In fact, it might be the difference between them giving you a chance at an interview and throwing your application into the ding pile because you failed to anticipate their question. 

Listen to B-Schooled Podcast Episode #128: Advice for Single-Employer MBA Applicants

The single-employer MBA applicant has their work cut out for them, but the challenges are manageable. The critical step is showing progression in your career journey in your resume and MBA essays. Also, choose recommenders who have witnessed your work in multiple roles and candidly address any gaps or lack of progression.  

Remember, you are so much more than your career story. Bring your whole self to this process and try not to get stressed out over justifying your single-company experience.  

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Stacy Blackman Consulting offers multiple services to meet your MBA application needs, from our All-In Partnership and Interview Prep to hourly help with essay editing, resume review, and much more! Contact us today for a free 15-minute advising session to talk strategy with a Principal SBC consultant.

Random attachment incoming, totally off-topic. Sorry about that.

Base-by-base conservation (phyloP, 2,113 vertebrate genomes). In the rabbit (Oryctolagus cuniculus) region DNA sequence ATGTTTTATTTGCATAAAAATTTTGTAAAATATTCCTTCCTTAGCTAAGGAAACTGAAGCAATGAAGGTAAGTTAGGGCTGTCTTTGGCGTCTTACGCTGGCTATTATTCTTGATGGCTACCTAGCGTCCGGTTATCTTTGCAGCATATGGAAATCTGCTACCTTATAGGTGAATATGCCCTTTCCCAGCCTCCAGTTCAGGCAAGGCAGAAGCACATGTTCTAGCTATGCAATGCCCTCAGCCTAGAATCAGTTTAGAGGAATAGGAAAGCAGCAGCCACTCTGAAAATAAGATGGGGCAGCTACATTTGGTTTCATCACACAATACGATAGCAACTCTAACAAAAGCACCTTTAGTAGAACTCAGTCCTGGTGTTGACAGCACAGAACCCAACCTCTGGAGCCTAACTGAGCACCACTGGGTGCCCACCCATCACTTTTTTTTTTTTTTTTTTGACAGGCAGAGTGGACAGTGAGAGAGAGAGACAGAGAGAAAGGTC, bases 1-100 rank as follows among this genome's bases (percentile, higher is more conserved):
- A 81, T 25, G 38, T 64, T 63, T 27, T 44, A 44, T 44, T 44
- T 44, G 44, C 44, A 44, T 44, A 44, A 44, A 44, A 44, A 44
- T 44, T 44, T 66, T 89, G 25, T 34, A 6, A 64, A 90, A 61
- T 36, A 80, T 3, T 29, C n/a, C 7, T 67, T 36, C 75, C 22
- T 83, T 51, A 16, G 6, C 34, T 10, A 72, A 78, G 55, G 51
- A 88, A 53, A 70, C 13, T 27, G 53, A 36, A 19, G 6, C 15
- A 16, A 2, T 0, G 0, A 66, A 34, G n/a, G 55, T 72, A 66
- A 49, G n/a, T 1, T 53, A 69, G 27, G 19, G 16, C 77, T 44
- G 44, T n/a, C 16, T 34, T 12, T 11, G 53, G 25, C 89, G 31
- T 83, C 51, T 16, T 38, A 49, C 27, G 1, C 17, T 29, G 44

Here’s a snapshot of the caliber of expertise on our SBC team.

SBC’s star-studded consultant team is unparalleled. Our clients benefit from current intelligence that we receive from the former MBA Admissions Officers from Wharton, Columbia CBS and every elite business program in the US and Europe.  These MBA Admissions Officers have chosen to work exclusively with SBC.

Just two of the many superstars on the SBC team:
Meet Anthony, who served as the Associate Director of MBA Admissions at the Wharton School at the University of Pennsylvania, where he dedicated over 10 years of expertise.

Meet Erin, who has over seven years of experience working across major institutions, including University of Pennsylvania, Columbia Business School, and NYU’s Stern School of Business.

Tap into this inside knowledge for your MBA applications by requesting a consultation.